We’ve just started talking about this at Tufts, but it hasn’t turned into a full-scale initiative yet. We are also very concerned about wikis , which have rapidly been becoming the de facto place for internal communication and documentation, and are clearly university records.
I’m hoping that my institution will begin talking about it soon, since we collect the archives of living SF writers who do most of their talking about their process on their blogs. There are communities of bloggers in SF, including critique groups. If we don’t archive their blogs, we’re missing literally half of their archives.
Brian Matthews and I kicked around the idea of aggregating and creating an index of blog postings of Georgia Tech faculty (as well as any other content we could find; wikis, white papers, etc.) to have alongside our other databases.
But it never really got started and then I left and I imagine it’s never really gone anywhere.
@Deborah and @Lynne, that’s great to hear that other libraries are at least thinking about this stuff as well. I’ll be curious to see how it pans out at both of your institutions. Best of luck in navigating these uncharted waters!
Since I am currently researching this, I posted a list of the projects that I have found thus far on my blog this morning. If anyone has other projects to add, I would LOVE to hear about them!
Hi Meredith, the National Library of Singapore has a similar web archive project where websites deemed authoritative, and/or have cultural and historical significance are captured. It also archives authoritative blogs such as those written by people known in their fields, award-winning blogs, and those by grassroots organizations, political leaders and celebrities. It’s not easy to map some of these common criteria used by national libraries to an academic library. Faculty members are authorities in their own right (do we archive everything?), and the number of wikis/blogs used in classes and scholarship 2.0 is going to grow exponentially. My guess is academic libraries may have to archive some of these alongside what they’re doing with LOCKKS and Portico.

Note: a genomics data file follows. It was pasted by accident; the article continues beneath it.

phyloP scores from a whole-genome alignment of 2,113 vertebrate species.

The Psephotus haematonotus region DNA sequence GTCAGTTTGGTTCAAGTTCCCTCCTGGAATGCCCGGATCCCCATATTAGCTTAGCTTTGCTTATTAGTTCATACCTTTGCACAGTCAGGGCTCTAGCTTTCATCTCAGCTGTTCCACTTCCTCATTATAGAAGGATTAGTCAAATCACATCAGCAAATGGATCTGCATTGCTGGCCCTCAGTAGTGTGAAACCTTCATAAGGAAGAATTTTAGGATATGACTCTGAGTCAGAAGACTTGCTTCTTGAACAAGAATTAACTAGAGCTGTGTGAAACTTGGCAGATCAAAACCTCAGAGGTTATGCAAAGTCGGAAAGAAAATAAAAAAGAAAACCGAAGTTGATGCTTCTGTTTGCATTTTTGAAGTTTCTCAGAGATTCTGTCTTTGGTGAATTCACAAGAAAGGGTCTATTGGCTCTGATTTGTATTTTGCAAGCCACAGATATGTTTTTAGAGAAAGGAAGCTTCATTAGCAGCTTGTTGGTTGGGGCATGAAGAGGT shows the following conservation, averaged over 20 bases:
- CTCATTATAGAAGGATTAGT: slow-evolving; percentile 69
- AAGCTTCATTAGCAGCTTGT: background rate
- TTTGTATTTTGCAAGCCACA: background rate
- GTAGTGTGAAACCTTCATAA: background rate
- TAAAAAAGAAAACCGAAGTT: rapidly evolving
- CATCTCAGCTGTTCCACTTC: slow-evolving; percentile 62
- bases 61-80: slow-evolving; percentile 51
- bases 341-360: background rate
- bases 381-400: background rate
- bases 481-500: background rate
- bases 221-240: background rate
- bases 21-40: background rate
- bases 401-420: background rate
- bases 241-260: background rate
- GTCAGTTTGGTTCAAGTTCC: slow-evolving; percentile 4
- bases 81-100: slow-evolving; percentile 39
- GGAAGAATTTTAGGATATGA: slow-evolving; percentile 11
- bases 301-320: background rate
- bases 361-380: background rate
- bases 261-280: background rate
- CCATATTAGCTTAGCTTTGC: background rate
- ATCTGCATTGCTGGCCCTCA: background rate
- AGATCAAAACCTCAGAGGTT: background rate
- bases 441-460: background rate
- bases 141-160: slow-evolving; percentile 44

@Lynne, fantastic! Thanks for the resource links! For anyone else interested in this, you should visit Lynne’s post at http://niurarebooks.blogspot.com/2008/06/digital-preservation-redux.html.
@Aaron, thanks for letting me know about your project. It’s nice to learn about the criteria being used to archive these materials in other places. You’re right that this will become increasingly complex as the amount of online scholarship taking place on blogs, wikis, etc. continues to grow.
The Public Health section of the Medical Library Association is in the process of launching a blog to replace our newsletter. A number of members have expressed interest in having “issues” available to them, so we’ve installed a WP plugin that will convert blog posts to PDF and email them upon request. The Post to PDF Sidebar plugin will convert whatever posts are showing on the page at the time. So you could archive by month, category, etc. This might be one option for users out there.
Ack! the link should be http://phha.mlanet.org/blog . Sorry!
I actually think that this is an interesting topic for the upcoming Web 2.0 or Library 2.0 technologies. I don’t believe anything in my life, other than authoring several blogs or self-cataloging would be in the works now. Still if it is a noteworthy email or blog, then what’s to say that won’t occur. Cataloging blogs.
The Schlesinger Library on the History of Women in America at The Radcliffe Institute, Harvard University, is part of a pilot to collect materials born digital. Our specific project is to capture, describe, store, and make accessible blogs that represent dimensions of women’s experience that are currently under represented in our collection. Working with the Harvard University Library’s Office of Information Services, we are nearing the end of year 2 of our pilot and hope to have a fully developed system in place by the close of 2008. Although there were many challenges in developing a system and a few remain, we are very pleased with the progress the talented librarians in the OIS have made to date. Further information is available at http://hul.harvard.edu/ois/systems/wax/
The UK Web Archiving Consortium is archiving blogs (I know this because they’ve already asked me if I want mine included and I haven’t got round to returning the agreement form yet…). They’re using the same software as the Australian web archiving project, apparently.
The old school way to do preservation of ephemera is to commit it to paper, and then hope that it stays around long enough in the archives of someone distinguished enough to make it into their papers at an institutional archive.
I’ll give the Karl Zinn papers at U of Michigan as an example:
Karl L. Zinn, a specialist in computer-assisted instruction, joined the University of Michigan faculty in 1963 as a research associate with the Center for Research on Learning and Teaching. Promoted to research scientist in 1969, Zinn was instrumental in establishing the MERIT computer network and developing CONFER, the first computer-based conferencing systems on campus. Papers document the development and utilization of CONFER and contain extensive examples of print-outs of conferences, particularly those relating to the use of computers in instruction. Topical files chronicle various technological issues, including the development of MERIT and early uses of computers in the classroom.